Conservative Court?

Sean Wilson whoooo26505 at
Tue Nov 1 06:43:17 PST 2005

There is no question that the empirical data shows that this Court as a whole has very slight overall directionality. This is a "slightly conservative" Court. Those scholars who refer to the Rehnquist Court as the "Rehnquist Five" are not even looking at their own data properly. This court is NOT as ideologically driven (meaning directionality) as previous Courts have been. I'm preparing a paper for the Southern that shows that. You don't need impressionism over "large" cases to see that -- the data tells the story just fine.
Now, of course, particular domains of voting are much more ideologically driven. As my forthcoming paper for the Southern shows, searh and seizure and obscenity voting show higher rates of directionality in voting. (But core political speech is the exact opposite -- the content restriction doctrine appears to have an antacid effect upon "normal" poliics. Knowing a justice's ideology for that subject actually makes prediction of votes worse!).  
Political ideology is a fluctuating force upon the Court, not a defining one. Sometimes it is high, sometimes it is low. Overall, however, this Court is rather tepidly conservative. Who knows how the trade of Rehnquist and O'Connor for Roberts and possibly Alito will affect that calculation. Roberts is the wild card. If he goes in the direction that Jeff Segal thinks he will, I would say that this Court is actually going to become slightly less conservative on an overall basis, assuming Alito's voting tendency matches Scalia's (particular results will change, of course).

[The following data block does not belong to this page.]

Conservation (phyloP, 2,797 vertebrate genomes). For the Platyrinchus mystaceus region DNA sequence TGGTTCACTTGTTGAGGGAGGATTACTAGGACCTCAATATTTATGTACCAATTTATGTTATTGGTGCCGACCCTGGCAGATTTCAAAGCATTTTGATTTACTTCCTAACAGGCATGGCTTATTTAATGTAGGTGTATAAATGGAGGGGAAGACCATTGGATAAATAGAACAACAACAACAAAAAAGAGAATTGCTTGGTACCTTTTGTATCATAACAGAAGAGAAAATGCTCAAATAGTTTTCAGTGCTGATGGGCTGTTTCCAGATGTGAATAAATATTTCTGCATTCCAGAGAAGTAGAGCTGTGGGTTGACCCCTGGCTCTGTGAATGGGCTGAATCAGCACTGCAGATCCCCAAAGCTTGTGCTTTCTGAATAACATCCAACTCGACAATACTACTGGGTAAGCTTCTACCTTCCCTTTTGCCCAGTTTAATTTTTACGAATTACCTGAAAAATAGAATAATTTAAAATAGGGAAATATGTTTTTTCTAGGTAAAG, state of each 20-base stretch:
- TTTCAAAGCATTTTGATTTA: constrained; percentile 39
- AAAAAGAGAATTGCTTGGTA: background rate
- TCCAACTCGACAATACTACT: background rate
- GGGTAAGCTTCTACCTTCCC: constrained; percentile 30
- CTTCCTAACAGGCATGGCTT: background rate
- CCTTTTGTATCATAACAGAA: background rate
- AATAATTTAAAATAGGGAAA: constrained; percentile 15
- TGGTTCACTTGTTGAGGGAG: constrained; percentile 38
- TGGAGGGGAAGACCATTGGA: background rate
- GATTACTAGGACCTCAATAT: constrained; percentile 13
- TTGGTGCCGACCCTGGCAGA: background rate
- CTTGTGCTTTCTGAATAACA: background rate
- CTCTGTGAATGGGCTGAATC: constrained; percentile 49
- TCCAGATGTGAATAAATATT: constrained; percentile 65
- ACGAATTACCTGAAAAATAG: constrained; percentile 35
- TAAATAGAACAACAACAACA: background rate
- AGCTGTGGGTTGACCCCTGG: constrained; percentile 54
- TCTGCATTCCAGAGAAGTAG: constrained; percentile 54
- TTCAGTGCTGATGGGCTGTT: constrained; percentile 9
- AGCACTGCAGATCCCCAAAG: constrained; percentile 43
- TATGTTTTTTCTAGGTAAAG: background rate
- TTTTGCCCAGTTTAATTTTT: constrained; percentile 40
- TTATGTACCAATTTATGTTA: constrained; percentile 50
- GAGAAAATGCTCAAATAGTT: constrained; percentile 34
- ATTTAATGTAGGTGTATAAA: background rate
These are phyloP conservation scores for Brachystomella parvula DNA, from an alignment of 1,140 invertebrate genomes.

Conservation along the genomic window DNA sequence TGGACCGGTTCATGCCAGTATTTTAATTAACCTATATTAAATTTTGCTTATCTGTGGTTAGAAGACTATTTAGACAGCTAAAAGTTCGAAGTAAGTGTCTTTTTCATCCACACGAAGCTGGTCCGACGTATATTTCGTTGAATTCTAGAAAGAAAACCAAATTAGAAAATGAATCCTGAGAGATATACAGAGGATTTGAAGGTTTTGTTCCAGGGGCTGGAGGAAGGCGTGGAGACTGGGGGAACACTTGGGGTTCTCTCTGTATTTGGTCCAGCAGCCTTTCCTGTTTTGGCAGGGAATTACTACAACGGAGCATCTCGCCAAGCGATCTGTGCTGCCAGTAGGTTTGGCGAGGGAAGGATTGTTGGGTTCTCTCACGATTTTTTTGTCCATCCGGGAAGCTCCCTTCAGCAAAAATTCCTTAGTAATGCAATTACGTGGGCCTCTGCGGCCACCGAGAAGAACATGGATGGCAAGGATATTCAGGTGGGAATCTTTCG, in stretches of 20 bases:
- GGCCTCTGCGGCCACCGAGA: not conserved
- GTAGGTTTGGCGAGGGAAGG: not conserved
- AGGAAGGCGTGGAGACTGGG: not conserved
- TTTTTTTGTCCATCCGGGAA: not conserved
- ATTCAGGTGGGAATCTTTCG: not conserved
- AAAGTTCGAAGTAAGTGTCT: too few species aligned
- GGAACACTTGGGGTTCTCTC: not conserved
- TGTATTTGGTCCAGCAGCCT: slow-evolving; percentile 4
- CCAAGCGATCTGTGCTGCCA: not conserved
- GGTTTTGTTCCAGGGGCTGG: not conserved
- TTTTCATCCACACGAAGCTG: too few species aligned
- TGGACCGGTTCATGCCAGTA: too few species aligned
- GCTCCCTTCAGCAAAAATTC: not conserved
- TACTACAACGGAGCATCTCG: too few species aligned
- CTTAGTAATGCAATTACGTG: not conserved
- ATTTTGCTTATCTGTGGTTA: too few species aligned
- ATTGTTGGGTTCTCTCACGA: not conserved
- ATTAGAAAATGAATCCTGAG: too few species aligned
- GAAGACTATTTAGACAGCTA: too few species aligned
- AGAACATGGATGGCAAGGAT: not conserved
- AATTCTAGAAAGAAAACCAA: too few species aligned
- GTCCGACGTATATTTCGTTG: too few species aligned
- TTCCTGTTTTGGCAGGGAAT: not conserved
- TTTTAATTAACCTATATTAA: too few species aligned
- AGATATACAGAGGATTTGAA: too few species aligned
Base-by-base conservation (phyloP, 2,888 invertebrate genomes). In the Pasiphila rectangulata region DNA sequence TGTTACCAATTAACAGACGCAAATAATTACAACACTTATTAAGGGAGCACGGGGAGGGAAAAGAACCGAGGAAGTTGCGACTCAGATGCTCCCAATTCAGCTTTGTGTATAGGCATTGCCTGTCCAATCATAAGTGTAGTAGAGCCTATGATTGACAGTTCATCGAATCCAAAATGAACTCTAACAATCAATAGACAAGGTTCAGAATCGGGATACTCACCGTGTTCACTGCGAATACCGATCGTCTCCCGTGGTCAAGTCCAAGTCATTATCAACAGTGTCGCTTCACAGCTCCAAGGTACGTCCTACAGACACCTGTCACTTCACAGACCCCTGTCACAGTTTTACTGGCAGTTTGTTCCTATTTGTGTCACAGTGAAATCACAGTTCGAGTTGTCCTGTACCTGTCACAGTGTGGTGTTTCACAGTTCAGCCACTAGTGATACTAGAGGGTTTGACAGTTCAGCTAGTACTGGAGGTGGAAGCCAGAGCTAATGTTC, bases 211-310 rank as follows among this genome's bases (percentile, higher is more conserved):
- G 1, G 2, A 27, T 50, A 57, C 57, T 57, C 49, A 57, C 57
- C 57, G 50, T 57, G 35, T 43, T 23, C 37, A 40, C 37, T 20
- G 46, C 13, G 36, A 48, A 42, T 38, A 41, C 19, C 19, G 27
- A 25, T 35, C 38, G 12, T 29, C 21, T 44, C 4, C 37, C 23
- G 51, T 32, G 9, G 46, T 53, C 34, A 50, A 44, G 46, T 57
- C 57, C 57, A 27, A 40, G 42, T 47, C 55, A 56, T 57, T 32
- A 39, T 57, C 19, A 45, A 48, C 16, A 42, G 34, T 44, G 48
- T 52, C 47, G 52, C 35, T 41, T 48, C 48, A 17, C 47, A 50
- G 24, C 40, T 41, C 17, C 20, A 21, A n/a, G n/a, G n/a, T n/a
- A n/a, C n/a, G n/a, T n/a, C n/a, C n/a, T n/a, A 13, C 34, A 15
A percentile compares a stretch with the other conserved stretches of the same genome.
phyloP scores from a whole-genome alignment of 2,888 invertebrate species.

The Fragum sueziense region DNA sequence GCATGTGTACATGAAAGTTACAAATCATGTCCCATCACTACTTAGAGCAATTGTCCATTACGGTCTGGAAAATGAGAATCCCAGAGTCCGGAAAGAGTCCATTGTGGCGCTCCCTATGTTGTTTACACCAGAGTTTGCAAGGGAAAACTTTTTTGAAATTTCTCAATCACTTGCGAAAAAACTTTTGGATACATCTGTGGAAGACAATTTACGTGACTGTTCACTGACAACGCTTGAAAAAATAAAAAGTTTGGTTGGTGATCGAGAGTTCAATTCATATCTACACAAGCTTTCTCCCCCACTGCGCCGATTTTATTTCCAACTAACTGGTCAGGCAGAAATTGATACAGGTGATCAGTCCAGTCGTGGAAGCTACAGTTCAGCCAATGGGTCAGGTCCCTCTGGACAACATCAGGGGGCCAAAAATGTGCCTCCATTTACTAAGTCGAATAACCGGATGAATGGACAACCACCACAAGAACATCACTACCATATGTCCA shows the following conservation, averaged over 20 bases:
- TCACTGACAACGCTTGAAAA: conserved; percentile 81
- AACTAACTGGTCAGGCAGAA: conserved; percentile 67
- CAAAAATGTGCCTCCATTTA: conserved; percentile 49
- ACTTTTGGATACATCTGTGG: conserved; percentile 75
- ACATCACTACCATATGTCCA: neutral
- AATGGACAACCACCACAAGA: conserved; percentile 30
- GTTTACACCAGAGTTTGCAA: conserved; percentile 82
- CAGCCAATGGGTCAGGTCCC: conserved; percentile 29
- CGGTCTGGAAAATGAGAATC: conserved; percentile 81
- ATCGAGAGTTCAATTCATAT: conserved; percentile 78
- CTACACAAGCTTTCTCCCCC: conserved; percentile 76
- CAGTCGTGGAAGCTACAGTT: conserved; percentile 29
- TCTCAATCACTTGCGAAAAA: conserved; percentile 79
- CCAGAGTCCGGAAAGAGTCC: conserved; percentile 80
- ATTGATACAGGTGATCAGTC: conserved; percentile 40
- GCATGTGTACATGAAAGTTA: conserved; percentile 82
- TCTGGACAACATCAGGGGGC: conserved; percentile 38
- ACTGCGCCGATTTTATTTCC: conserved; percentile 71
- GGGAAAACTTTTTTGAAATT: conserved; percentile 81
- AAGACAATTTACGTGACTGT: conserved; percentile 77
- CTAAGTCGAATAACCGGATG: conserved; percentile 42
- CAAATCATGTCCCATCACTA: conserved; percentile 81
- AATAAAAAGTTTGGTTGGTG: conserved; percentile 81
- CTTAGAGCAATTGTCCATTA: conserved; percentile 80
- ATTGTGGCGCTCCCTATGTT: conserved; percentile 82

Earl Maltz <emaltz at> wrote:
Both Clayton Cornell and Elizabeth Dale have asserted that we have a 
"conservative" Court. I suppose the question is, compared to what? I will 
grant that a majority of the justices on the Court were appointed by 
conservative Presidents (although, in reality, George Bush the first had no 
discernible ideology on domestic issues). But consider the actual holdings 
of the Court on the constitutional issues that are of importance to the 
liberal academic establishment:

a) GLBT rights--more protective than any Court in history.

b) Women's rights--as protective as any Court in history.(with the 
exception of Nguyen, which is a special case)

c) Abortion rights--for all intents and purposes, remain intact

d) Religious observances in public schools--unremittingly hostile 
(although, admittedly, on aid to private schools, Barry Lynn and his 
minions are no doubt upset).

e) Capital Punishment--more hostile than any Court in history

f) Immigrant rights--more protective than any Court in history.

e) Property rights--protected only at the margins (see Kelo).

f) Federalism--Admittedly imposes significant new constraints on federal 
government authority to regulate state governments, but leaves feds free to 
regulate any private activity that is even plausibly economic.

This is not a list that pleases anyone that I know show describes himself 
as consistently "conservative."

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